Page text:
"If you want your children to be intelligent, read them fairy tales. If you want them to be more intelligent, read them more fairy tales." Albert Einstein

06 September 2010

Worldweavers: Gift of the Unmage

Alexander, Alma. Worldweavers: Gift of the Unmage. New York: HarperCollins, 2007.

This book is advertized as "exquisite, "suspensful," and "engrossing." Eh, maybe. The story was interesting, yes. Obviously teens everywhere can identify with the main character, Thea, whose family has great expectations for her, expectations which are soon smashed when they realize she has no magical talent whatsoever.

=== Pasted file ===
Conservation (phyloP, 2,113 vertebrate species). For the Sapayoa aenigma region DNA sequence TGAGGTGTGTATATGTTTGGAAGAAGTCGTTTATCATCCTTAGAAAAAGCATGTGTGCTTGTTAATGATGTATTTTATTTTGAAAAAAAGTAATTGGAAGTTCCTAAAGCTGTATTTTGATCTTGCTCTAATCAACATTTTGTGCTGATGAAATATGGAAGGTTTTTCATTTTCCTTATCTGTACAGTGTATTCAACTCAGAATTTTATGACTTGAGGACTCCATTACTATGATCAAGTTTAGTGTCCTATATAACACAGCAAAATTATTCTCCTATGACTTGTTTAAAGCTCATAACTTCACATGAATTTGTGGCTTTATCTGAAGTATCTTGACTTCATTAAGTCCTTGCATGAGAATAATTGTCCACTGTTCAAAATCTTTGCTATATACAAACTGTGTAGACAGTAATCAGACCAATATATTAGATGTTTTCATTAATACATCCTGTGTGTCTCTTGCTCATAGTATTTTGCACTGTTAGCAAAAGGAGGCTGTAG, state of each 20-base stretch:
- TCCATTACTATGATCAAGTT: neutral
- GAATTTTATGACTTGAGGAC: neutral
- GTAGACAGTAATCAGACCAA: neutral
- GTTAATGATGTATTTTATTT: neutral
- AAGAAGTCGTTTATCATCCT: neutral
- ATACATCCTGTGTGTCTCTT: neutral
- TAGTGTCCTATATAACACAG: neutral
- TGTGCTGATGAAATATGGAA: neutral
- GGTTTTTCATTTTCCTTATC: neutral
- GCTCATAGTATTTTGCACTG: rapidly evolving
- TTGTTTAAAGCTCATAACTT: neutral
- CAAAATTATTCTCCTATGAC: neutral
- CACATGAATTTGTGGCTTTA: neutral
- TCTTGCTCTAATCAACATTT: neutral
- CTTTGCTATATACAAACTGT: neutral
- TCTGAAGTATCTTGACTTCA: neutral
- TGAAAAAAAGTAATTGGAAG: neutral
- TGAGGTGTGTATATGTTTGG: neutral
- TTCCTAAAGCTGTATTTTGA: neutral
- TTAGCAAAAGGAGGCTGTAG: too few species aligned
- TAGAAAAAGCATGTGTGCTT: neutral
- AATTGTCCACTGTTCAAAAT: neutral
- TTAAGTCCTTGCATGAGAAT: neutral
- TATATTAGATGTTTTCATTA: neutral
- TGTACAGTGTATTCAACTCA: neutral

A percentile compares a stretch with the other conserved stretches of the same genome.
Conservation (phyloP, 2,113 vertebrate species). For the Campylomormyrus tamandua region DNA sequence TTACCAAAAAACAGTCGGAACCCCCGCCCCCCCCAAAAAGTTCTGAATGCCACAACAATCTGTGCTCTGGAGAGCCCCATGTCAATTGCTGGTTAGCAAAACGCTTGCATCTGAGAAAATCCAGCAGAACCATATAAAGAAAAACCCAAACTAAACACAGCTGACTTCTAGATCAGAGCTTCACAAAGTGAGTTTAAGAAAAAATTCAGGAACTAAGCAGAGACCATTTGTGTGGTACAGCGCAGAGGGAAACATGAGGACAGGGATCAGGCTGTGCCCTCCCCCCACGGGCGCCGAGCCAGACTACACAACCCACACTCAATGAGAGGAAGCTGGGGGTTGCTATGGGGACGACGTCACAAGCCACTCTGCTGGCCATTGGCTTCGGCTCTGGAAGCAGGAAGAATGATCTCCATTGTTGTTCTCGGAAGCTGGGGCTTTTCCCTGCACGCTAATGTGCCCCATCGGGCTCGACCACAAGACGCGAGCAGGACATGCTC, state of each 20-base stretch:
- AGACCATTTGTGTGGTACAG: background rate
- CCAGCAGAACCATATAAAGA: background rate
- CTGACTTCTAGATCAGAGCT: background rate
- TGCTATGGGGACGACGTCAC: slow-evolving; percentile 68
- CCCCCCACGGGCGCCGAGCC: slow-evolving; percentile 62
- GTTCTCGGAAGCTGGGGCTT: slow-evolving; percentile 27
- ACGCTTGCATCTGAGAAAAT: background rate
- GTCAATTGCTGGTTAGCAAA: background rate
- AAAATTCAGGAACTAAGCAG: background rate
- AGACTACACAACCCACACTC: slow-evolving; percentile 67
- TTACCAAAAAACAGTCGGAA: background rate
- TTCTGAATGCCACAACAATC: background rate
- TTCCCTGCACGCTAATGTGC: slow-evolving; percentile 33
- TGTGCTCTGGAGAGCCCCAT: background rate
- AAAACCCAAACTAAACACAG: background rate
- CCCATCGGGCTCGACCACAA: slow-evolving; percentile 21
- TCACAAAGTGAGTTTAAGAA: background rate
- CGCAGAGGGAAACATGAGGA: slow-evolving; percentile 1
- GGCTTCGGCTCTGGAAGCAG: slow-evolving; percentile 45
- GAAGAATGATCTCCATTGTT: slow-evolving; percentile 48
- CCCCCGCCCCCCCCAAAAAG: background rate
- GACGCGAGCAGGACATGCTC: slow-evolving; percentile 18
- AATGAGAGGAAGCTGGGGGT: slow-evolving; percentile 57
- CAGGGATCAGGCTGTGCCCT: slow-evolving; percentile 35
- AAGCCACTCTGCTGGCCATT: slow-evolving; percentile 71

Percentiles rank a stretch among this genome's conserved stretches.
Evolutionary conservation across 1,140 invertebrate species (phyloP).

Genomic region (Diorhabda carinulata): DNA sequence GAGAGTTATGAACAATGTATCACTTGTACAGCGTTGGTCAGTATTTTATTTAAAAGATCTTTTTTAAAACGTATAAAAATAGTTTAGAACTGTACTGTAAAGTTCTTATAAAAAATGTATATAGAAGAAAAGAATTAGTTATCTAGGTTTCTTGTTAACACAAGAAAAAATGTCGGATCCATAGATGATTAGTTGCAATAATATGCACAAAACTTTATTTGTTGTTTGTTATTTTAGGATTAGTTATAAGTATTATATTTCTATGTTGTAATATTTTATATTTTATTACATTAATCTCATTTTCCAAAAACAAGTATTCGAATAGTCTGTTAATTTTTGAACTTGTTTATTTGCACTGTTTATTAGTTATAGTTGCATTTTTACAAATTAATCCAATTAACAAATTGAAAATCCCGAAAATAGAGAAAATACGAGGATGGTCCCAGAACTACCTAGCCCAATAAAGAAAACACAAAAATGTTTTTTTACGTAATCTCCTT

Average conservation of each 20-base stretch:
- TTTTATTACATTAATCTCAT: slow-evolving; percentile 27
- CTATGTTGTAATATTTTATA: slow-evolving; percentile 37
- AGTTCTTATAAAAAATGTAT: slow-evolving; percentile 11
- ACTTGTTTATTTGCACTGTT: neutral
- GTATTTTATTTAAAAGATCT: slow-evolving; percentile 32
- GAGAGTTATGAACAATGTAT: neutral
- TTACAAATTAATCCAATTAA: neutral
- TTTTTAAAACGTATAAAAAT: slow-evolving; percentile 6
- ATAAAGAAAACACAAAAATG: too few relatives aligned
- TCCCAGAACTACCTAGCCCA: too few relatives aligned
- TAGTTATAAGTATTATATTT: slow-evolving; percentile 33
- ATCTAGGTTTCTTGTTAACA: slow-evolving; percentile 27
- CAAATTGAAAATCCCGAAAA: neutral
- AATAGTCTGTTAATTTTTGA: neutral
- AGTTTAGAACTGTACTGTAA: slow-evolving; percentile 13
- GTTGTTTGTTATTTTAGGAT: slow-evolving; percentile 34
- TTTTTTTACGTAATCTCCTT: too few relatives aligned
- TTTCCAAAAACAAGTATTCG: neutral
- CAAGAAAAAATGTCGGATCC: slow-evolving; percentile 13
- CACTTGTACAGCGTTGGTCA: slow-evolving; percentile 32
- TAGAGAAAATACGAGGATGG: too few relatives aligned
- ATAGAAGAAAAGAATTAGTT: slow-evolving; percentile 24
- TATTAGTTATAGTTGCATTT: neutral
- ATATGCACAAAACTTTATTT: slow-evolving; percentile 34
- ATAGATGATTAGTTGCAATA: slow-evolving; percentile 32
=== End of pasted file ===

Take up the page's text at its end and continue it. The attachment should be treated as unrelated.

Her talent, however, is hidden. And she has to travel back in time to meet an old Anasazi man and discover how and why her magical abilities have been hidden. She learns that she has chosen to hide her abilities so that she might someday save her world when it most needs saving.

This was a fairly typical teen story. Not horrible, to be sure, and entertaining enough, but nothing remarkable about it, either. This is the first book in a series, but I will not be checking out the others any time soon.

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